Talk Report – Aug 2018
Thunberg and Sparrman: Eighteenth Century Botanical Explorers to the Cape
– By Andrea Benn (22 July 2018)
On the evening of 22 July 2018, John Rourke took a group of interested members through a talk he had previously offered at the UCT Summer School on two ‘apostles’ of Carl Linnaeus, the famed Professor of Medicine and Botany at the University of Uppsala, Sweden, in the early 1800s.
Linnaeus himself never travelled outside of Europe and thus relied on his ‘apostles’ to discover thousands of species of plant across the globe. Two of these explorers were Carl Peter Thunberg (1742-1828) and Anders Sparrman (1748-1820).
Thunberg arrived in the Cape in 1772 and has come to be known as the father of South African botany as well as the pioneer of occidental medicine in Japan. His interest in plants began at the age of ten when he was given a birthday present of stapeliads. He also had a keen interest in the study of Medicine and later became the personal physician to the King of Sweden.
Thunberg describes his visit to South Africa in his second travelogue. His visit lasted for three years and he became fluent in Dutch and delved deeply into the culture of the KhoiKhoi, as well as carrying out the main purpose of his journey to collect specimens for the famed gardens in Leiden.
Thunberg’s journeys into the country were on limited power with just three oxen and a small wagon to undertake what was quite a dangerous journey. His name is now attached to 254 species of both plants and animals, for example Thunbergia alata (the Black Eyed Susan) and Gardinia thunbergii of the Acanthaceae family. After three years here he sailed on to Batavia and Japan.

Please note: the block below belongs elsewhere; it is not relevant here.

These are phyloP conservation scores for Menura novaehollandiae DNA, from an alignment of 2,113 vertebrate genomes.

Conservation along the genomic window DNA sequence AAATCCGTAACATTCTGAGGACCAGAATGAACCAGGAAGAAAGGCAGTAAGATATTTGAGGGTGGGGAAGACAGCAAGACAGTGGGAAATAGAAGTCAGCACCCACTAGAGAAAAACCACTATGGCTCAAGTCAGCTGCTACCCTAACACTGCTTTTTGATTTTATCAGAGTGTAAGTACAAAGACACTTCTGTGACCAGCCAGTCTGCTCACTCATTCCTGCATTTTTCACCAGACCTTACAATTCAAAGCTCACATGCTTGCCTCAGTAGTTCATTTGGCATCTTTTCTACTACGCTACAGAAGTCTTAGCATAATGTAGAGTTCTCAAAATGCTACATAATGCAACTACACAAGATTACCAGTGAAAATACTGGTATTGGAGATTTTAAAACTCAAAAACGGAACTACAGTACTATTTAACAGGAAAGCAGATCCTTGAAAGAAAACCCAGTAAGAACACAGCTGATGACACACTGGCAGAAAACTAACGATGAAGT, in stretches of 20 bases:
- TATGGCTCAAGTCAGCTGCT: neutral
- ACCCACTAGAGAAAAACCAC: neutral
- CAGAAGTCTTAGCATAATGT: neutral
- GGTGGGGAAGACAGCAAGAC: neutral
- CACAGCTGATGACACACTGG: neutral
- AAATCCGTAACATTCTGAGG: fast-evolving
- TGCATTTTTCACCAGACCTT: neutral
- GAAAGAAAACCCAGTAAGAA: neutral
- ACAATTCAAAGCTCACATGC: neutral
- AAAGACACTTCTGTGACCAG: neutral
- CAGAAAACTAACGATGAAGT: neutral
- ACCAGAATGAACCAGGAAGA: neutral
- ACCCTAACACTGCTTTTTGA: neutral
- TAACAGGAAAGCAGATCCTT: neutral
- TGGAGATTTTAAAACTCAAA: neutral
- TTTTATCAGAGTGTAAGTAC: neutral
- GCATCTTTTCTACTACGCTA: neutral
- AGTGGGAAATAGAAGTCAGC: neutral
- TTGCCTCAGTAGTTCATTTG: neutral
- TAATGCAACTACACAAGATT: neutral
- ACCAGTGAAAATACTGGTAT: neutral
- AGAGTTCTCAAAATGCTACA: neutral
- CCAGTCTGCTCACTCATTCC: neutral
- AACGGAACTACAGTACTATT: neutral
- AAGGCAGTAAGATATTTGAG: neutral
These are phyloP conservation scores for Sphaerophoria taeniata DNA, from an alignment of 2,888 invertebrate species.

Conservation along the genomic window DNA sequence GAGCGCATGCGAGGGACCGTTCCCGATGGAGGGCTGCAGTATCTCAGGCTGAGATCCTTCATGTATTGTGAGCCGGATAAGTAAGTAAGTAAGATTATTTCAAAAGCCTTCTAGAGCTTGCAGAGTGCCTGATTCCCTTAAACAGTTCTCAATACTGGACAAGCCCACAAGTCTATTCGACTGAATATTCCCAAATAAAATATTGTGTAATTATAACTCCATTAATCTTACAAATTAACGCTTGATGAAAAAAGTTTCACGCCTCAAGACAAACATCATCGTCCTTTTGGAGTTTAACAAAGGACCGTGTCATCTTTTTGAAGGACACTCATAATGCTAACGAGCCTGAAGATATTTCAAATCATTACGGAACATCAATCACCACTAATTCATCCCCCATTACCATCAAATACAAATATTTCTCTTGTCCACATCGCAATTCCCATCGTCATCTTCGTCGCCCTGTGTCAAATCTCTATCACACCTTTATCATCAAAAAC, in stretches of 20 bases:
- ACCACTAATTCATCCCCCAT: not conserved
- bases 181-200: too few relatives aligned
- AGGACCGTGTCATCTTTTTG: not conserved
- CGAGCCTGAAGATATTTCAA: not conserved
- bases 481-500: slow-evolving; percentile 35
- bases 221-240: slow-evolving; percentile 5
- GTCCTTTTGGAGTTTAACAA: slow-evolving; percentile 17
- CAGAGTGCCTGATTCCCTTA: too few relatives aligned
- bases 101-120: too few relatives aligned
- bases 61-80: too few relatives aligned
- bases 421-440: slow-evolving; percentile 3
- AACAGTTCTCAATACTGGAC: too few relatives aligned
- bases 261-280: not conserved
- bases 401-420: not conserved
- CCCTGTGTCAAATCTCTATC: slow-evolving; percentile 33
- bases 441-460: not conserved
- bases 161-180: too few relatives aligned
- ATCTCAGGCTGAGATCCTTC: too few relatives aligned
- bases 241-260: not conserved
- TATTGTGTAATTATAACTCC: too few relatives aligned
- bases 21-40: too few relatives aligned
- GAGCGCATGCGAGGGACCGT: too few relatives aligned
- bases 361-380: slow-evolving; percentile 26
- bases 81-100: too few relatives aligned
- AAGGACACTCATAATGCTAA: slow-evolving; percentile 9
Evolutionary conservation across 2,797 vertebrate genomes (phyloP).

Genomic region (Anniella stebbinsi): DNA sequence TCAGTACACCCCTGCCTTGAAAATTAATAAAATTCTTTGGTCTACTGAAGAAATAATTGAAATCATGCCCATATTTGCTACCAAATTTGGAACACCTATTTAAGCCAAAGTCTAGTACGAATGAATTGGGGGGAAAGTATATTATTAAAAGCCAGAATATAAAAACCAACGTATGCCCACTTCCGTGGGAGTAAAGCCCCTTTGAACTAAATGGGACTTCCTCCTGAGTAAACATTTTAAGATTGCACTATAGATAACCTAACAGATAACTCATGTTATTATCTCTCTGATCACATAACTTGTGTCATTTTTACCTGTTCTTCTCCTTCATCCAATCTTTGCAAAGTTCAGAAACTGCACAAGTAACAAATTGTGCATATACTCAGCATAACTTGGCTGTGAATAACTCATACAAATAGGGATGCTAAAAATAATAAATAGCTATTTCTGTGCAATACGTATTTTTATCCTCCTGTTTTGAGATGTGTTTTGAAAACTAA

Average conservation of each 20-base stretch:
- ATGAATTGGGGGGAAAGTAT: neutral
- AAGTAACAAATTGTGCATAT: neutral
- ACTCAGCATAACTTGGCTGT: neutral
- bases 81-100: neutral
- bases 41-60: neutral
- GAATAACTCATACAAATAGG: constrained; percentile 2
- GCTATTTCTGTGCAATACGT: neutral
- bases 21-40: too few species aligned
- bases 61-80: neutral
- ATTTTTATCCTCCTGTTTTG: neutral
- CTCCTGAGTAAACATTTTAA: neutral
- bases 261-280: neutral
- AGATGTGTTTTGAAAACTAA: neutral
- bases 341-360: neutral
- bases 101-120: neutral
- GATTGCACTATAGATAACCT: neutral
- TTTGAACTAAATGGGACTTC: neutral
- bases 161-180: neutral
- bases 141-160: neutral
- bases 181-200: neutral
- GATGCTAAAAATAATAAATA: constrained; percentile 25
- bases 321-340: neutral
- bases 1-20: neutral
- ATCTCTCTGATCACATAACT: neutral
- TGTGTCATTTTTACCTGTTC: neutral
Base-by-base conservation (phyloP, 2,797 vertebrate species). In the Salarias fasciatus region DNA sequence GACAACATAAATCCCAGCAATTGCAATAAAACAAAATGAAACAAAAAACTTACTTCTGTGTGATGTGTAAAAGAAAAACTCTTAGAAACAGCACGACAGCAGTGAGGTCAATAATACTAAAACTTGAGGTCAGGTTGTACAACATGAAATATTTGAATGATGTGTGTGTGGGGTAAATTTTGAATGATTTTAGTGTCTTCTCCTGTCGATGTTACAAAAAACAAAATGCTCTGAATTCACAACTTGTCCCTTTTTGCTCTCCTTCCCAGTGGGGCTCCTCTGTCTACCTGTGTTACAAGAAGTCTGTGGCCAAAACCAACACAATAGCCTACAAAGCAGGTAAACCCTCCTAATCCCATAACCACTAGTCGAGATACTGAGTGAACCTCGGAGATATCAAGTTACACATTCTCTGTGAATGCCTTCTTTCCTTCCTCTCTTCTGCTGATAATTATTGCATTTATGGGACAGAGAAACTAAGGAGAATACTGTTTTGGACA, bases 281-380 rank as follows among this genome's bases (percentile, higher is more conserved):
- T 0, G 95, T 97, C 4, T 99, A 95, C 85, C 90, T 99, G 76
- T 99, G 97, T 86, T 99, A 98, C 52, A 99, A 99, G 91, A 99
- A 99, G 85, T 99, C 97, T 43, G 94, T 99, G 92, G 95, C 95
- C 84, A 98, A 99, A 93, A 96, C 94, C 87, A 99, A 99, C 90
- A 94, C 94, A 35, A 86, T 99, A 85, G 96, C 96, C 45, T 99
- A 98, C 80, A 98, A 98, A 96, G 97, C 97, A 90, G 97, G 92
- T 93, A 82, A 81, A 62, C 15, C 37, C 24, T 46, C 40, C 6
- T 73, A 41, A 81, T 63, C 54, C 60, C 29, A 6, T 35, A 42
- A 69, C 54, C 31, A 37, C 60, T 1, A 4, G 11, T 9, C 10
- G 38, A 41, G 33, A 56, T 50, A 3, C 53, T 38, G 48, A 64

Gardinia thunbergii White Gardenia
Anders Sparrman (1748-1820) was also a Swedish Physician and naturalist and a younger fellow student of Carl Thunberg at Uppsala University. He arrived at the Cape just four days before Thunberg. They spent a few days together collecting plants and insects in the vicinity of Cape Town.
Thunberg and Sparrman had very different personalities. Thunberg was direct and scientific while Sparrman just drifted along. Sparrman became a tutor to the Kirsten children in Simonstown until he joined Captain Cook on his second voyage of exploration to New Zealand, Polynesia, Easter Island, and the southern tip of South America.
Sparrman described many plants during his two year voyage with Cook but received little recognition for his contributions to the scientific results of the expedition. He returned to the Cape in 1775 and stayed for one year, during which time he sent many specimens of plants and insects to Linnaeus.
On his return to Sweden he brought with him many more specimens, including a quagga foal and a male blue antelope, both now extinct. He is credited with the first descriptions of the African Buffalo and the Cape Ash Ekebergia Capensis. He also made interesting observations relating to agriculture, the effects of veld burning, the spread of renosterbos, and a decline in soil fertility. The plant genus Sparrmannia was named after him.
Thank you to John Rourke for a most interesting and informative presentation.